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Lesson Transcript

Hi everybody! Hiroko here. Welcome to Ask a Teacher, where I’ll answer some of your most common Japanese questions.
The question for this lesson is…When it’s difficult to do something, which expression should I use? ~にくい(~nikui), ~がたい(~gatai) or ~づらい(~zurai)?
There are many ways to express that something is difficult in Japanese, so how do you know which expression to use and when?
~にくい(~nikui), ~がたい(~gatai) and ~づらい(~zurai) all have slightly different meanings. Let’s go over them together.
~にくい(~nikui) means that something is difficult to do or it takes great effort to do it. For example, if I say, 言いにくい(ii nikui), it means that it’s difficult for me to say something. It could be because it’s a sensitive matter or it’s hard to put into words.
~がたい(~gatai) means doing something that’s almost impossible. For example, if we use a similar example as the one we used previously, 言いがたい(ii gatai) means you are almost not able to put something into words. It’s seemingly impossible.
~づらい(~zurai) means that you don’t feel comfortable doing something. If we use a similar example to the two used previously, 言いづらい(ii zurai) would mean that there’s something I want to say, but I don’t feel comfortable saying it and that’s why it’s difficult.
Let’s go through some examples so you can learn how to use ~にくい(~nikui), ~がたい(~gatai) and ~づらい(~zurai).
First, let’s do an example with ~にくい(~nikui)--
この料理は、とても見た目がいいけど、食べにくい。(Kono ryōri wa, totemo mita-me ga ii kedo, tabe nikui.)
This phrase means, “This dish is very well presented, but it’s difficult to eat.” Imagine you are served a Japanese dinner that looks too beautiful or intricate to eat. The meaning implies the activity is difficult to do, so we need to use ~にくい(~nikui).
Now, let’s do an example with ~がたい(~gatai)--
信じがたいことだけど、本当です。(Shinji gatai koto da kedo, hontō desu.)
This phrase means, “(I know) It’s difficult to believe, but it’s true.” In this situation, it means that the information you received seems so far-fetched or out there, that it’s almost impossible to believe. That’s why we need to use ~がたい(~gatai).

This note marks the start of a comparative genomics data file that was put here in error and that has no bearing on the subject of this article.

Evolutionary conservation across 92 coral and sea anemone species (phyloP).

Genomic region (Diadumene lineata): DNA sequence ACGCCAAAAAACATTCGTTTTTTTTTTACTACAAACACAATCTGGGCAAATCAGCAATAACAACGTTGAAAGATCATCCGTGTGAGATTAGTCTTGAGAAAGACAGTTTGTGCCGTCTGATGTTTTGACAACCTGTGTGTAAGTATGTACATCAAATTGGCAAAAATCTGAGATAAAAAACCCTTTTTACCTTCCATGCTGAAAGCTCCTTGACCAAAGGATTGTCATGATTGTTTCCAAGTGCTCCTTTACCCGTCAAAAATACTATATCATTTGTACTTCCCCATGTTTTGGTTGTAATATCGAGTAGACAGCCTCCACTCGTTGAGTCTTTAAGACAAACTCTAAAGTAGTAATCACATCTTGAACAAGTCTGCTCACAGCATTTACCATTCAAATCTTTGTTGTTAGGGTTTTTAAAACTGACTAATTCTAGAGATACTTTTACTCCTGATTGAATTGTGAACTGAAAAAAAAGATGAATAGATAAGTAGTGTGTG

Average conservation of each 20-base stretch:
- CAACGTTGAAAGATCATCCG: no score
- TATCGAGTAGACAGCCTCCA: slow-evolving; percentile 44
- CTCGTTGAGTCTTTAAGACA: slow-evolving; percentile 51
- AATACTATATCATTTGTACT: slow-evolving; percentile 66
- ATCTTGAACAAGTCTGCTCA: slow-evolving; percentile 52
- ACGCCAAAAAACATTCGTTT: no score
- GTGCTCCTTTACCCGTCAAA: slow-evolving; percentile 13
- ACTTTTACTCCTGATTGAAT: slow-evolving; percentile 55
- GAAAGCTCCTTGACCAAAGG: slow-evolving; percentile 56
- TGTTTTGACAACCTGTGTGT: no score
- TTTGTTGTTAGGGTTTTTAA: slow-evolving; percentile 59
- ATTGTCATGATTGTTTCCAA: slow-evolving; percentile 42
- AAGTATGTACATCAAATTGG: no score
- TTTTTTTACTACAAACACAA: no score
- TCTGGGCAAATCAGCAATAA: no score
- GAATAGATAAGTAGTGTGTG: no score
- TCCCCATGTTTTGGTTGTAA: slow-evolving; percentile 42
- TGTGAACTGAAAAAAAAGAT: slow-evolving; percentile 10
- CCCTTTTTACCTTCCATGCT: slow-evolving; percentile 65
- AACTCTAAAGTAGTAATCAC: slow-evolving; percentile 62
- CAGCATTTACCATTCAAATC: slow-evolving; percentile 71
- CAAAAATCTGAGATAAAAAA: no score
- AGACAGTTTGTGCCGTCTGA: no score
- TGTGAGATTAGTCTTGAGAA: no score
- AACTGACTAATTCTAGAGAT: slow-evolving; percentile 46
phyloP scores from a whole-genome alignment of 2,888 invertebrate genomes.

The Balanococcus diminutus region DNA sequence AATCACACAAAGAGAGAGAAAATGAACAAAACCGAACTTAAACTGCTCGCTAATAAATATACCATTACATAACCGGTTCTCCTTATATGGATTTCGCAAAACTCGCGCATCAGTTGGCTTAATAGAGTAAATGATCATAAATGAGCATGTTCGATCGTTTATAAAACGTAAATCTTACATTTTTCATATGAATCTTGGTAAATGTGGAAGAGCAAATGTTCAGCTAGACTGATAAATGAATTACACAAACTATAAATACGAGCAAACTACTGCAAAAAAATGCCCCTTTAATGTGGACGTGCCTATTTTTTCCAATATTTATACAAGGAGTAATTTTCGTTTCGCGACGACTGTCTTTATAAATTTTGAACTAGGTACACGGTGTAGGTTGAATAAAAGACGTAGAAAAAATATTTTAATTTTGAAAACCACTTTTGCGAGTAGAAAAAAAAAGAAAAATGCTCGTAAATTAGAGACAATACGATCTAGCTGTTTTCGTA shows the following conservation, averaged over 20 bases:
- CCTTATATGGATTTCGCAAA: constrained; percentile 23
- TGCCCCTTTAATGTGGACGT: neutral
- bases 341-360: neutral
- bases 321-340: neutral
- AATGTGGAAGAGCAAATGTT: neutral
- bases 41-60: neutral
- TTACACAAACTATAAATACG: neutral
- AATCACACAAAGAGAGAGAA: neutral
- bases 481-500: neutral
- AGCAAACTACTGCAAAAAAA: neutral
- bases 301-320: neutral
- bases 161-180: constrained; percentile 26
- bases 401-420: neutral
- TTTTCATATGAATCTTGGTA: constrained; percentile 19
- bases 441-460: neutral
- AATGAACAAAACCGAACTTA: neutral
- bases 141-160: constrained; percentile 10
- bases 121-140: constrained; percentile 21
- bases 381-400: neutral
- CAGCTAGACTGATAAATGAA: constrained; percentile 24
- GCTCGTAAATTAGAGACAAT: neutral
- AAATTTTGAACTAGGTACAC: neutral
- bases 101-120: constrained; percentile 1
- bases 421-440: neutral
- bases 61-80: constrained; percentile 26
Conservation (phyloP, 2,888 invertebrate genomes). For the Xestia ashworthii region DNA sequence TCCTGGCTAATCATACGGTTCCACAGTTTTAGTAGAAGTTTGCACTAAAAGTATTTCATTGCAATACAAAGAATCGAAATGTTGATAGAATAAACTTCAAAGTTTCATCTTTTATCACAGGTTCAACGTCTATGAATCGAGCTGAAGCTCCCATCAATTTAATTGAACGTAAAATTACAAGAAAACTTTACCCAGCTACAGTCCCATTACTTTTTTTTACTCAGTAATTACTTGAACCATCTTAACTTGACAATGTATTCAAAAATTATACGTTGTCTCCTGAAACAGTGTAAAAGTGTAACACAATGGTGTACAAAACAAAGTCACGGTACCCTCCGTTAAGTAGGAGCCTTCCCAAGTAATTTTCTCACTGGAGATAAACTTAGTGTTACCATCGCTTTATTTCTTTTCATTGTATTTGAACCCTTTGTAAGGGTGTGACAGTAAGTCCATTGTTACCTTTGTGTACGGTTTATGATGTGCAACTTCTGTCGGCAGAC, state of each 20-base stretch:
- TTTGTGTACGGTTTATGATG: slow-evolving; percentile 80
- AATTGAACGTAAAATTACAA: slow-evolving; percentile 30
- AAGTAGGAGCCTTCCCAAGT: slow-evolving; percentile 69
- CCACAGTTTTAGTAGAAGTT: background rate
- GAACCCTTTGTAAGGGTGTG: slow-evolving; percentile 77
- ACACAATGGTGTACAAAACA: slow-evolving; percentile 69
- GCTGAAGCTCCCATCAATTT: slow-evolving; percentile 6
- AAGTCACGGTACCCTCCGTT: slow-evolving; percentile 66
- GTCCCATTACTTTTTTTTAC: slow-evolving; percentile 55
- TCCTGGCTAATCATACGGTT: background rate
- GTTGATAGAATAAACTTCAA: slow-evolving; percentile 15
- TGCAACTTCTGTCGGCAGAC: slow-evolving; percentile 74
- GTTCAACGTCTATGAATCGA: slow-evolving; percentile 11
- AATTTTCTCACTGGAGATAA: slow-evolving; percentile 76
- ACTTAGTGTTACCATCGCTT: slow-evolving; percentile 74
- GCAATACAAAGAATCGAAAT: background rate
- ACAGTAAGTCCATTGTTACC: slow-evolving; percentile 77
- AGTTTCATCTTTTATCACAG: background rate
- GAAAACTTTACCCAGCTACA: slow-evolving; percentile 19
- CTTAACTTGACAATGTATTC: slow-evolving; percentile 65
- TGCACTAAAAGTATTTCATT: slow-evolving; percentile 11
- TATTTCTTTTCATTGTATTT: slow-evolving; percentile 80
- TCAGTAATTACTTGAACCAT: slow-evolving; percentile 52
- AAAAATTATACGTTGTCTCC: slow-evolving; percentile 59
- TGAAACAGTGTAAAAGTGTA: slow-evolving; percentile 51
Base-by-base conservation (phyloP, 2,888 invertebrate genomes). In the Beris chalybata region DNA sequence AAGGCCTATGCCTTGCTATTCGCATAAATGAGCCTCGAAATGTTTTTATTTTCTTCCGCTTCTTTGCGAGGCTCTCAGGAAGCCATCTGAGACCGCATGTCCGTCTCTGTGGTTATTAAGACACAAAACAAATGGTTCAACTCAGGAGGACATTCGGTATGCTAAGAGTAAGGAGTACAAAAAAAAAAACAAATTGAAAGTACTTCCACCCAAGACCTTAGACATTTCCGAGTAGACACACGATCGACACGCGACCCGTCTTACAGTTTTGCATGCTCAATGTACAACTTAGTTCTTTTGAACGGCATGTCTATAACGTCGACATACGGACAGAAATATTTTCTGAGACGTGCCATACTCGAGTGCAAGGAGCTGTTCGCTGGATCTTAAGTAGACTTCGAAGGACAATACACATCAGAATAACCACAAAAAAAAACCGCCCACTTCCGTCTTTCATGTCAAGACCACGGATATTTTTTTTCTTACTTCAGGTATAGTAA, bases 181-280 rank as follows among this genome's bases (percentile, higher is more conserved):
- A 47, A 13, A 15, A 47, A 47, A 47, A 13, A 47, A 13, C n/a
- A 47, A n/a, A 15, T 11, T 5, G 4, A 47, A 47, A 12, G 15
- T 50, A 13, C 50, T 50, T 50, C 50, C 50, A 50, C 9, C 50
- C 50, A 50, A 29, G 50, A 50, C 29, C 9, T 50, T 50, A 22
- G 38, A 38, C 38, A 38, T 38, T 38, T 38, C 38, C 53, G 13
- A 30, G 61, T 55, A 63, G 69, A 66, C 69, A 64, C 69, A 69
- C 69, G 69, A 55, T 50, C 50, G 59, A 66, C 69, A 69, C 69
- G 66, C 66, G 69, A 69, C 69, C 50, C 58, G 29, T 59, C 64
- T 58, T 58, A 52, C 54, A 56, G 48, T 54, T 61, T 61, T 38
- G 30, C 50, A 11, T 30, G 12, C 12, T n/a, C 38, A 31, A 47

Lastly, let’s do an example with ~づらい(~zurai)--
泣いている母を置いて出発しづらい。(Naite iru haha o oite shuppatsu shi zurai.)
This phrase means, “It’s difficult for me to depart, leaving (my) crying mother behind.” Imagine if you have to leave your mother when she’s really upset or in tears. That can be an uncomfortable situation that you can’t shake. That’s why you would use ~づらい(~zurai).
How was this lesson? Pretty interesting, right?
Do you have any more questions? Leave them in the comments below and I’ll try to answer them!
またね![mata ne!] See you!

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JapanesePod101.com Verified
April 25th, 2017 at 06:30 PM
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What Japanese learning question do you have?

JapanesePod101.com Verified
May 11th, 2017 at 11:57 AM
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Federica

Konnichiwa.

Context…well

Do you mean when you talk about science or engineering, you should use formal languages?

I think you need to use technical words.

If the contexts include prominent scholars, you should use honorific expressions to them.

However, listeners are your close friends, you can use colloquial expression in the same conversations.


Maria san,

Konnichiwa.

Thank you for your question.

さ indicates objective and degree.

み shows subjective and a real feeling.

For example, when you use 悲しさ, you can show how much it is. 私の悲しさは海底よりも深い。

On the other hand 悲しみdoesn’t show the degree of your sadness but tells us your feeling.

私は毎日に悲しみに耐えて生きている。

I hope it could be helpful for you.

?

Yuki 由紀

Team JapanesePod101.com

Maria
May 10th, 2017 at 01:44 PM
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こんにちは!


 

ーさ と -み は、どう違いますか?

What is the difference between these two suffixes when they nominalize adjectives such as 悲しみ、悲しさ。強み、強さ?

ありがとうございます!

Federica
May 5th, 2017 at 04:03 PM
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Hello! Is there also a difference tied to the context? More colloquial or more formal, or it doesn't matter?

Thank you.